'A Pastoral Letter From Your Priests'

In November, the three priests at St. Francis Xavier Parish in Fall River, Mass., published a letter to clarify the nature of Voice of the Faithful to parishioners. The text of the letter follows.

Dear Brothers and Sisters in Christ, In recent days, several parishioners have asked us for clarification about the group called Voice of the Faithful, which is trying to make inroads on Cape Cod and within our Diocese of Fall River. Because we think many parishioners beyond those who have approached us might have similar questions, we thought it would be appropriate to respond by means of a parish letter.

Voice of the Faithful was founded in the basement of a Wellesley, Mass., church in January 2002 by those who wanted to express their concerns about the clergy sex-abuse scandals. Over the course of subsequent months, many good Catholic lay people, who were horrified (as were we!) by the scandals, joined the group as a means of expressing their justifiable outrage and firm commitment that this dark page in our Church's history must never be repeated.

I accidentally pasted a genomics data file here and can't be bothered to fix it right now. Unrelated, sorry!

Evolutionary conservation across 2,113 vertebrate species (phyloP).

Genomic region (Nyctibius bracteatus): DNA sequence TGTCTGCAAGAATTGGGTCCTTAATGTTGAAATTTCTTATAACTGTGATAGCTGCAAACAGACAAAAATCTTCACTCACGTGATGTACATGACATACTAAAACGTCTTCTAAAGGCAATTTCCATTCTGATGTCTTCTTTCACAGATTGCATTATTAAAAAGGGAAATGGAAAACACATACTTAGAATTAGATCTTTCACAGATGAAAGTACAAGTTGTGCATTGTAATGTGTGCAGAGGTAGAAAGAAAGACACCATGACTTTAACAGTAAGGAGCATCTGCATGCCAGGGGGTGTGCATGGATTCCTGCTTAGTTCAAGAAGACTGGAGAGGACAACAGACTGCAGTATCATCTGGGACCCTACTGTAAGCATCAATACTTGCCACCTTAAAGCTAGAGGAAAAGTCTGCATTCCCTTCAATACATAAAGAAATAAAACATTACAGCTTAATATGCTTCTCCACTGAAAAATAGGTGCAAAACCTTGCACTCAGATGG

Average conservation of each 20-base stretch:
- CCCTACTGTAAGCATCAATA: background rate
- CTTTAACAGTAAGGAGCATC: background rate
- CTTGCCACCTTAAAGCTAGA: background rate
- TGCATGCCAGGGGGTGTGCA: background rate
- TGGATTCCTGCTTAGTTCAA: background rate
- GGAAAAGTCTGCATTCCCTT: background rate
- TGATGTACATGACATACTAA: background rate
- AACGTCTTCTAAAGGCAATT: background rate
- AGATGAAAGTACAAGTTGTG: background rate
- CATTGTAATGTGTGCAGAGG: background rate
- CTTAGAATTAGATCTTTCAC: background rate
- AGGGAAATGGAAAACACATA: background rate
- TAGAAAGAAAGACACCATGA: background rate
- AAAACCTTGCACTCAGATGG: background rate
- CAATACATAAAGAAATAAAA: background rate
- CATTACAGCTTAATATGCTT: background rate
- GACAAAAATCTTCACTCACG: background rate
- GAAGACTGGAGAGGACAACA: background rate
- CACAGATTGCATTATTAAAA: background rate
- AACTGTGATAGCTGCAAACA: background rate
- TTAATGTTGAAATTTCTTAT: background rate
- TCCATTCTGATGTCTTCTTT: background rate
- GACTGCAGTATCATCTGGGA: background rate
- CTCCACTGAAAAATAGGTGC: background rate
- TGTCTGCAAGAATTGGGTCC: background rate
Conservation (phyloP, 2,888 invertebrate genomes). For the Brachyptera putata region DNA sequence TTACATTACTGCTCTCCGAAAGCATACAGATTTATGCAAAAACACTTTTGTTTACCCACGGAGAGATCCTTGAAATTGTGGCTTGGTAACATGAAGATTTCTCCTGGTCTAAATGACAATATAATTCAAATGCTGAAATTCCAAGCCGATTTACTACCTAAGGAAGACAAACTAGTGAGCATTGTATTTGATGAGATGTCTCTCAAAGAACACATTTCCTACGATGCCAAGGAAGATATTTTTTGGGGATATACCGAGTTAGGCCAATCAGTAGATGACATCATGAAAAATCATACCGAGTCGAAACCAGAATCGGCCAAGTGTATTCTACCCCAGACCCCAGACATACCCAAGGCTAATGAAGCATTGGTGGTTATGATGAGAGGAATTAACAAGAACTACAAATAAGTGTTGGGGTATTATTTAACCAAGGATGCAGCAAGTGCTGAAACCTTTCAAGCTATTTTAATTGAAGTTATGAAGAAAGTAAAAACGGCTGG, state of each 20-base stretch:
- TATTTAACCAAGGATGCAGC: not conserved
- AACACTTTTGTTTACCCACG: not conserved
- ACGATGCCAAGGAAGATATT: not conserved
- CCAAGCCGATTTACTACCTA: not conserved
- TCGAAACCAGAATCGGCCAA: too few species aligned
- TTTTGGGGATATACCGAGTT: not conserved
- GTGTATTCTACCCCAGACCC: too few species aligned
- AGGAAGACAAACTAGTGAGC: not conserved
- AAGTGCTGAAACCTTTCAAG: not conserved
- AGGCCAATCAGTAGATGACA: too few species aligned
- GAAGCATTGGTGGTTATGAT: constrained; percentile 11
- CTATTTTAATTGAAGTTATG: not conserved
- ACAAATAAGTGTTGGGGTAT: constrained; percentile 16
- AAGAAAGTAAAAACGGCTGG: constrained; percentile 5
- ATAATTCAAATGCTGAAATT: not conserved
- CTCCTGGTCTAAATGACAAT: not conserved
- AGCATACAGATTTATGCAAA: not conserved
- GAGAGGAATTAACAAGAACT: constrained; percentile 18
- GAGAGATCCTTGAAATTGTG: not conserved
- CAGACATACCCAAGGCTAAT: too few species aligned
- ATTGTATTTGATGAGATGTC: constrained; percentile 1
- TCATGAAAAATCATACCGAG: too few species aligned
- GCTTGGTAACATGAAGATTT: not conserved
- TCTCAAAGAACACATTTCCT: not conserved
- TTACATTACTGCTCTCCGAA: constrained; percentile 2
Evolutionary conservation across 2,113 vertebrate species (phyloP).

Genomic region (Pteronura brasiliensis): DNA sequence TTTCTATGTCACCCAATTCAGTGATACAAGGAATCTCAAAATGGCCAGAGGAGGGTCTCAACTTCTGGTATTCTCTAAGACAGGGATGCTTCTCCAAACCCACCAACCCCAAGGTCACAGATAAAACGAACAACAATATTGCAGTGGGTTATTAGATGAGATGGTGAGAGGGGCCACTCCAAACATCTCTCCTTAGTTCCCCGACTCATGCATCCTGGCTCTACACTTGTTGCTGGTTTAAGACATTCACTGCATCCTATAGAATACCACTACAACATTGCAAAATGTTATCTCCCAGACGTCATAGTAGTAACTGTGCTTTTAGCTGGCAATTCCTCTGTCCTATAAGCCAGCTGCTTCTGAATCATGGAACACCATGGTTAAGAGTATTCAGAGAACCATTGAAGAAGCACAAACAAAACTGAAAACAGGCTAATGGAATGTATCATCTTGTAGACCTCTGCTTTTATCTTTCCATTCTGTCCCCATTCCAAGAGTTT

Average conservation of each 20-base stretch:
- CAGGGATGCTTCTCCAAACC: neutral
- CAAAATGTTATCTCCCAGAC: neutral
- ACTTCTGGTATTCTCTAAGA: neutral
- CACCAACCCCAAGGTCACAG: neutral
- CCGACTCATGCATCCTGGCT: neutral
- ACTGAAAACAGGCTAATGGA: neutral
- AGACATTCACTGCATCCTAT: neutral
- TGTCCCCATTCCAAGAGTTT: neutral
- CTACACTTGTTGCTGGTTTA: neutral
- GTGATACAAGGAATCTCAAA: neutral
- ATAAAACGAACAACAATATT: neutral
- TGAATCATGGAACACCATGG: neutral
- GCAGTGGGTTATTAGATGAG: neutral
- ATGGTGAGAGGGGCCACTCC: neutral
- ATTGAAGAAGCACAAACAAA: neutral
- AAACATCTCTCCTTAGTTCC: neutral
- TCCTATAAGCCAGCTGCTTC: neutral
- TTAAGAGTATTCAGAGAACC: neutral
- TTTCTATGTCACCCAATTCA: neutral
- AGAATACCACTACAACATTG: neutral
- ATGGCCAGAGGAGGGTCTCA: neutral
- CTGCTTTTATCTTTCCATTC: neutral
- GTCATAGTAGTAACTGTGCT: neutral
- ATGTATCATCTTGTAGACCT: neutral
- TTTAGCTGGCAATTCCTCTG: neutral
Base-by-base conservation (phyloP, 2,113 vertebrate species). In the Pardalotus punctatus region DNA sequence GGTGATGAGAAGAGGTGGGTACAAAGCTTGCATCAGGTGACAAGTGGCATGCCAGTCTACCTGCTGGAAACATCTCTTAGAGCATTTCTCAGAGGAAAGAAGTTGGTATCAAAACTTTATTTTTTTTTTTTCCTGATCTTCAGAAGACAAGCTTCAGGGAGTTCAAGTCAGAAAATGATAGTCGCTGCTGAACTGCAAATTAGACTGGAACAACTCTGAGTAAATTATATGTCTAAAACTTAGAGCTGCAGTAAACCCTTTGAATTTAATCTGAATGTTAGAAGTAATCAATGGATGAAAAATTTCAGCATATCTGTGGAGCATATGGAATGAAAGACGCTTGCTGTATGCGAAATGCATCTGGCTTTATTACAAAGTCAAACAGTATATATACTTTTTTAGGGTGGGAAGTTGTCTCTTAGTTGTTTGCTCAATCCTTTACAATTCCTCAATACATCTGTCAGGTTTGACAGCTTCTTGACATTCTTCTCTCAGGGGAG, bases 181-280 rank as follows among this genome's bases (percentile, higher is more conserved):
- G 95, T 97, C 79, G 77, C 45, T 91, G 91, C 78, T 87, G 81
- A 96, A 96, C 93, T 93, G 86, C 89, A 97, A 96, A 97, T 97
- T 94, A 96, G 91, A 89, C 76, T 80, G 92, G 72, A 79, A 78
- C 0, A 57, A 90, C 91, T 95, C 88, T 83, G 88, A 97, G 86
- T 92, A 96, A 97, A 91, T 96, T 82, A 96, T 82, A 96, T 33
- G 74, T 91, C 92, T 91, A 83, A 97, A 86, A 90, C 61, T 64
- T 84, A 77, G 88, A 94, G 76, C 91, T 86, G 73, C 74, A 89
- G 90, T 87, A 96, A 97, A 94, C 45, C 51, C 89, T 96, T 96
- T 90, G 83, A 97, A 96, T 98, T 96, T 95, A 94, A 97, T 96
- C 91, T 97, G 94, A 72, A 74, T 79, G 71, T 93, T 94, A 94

When Voice of the Faithful had its first major convention in Boston on July 20, 2002, many of us followed it closely to try discern its spirit. We were saddened to see the direction it took. The star speakers that day were well-known and oft-quoted critics of the Holy Father who publicly dissent from the teachings of the Roman Catholic Church.

There's a truism that you can often learn a lot about someone from the people with whom he chooses to associate. The same goes for Voice of the Faithful, the leaders of which, of course, invited and paid for these speakers to come to address those at the convention.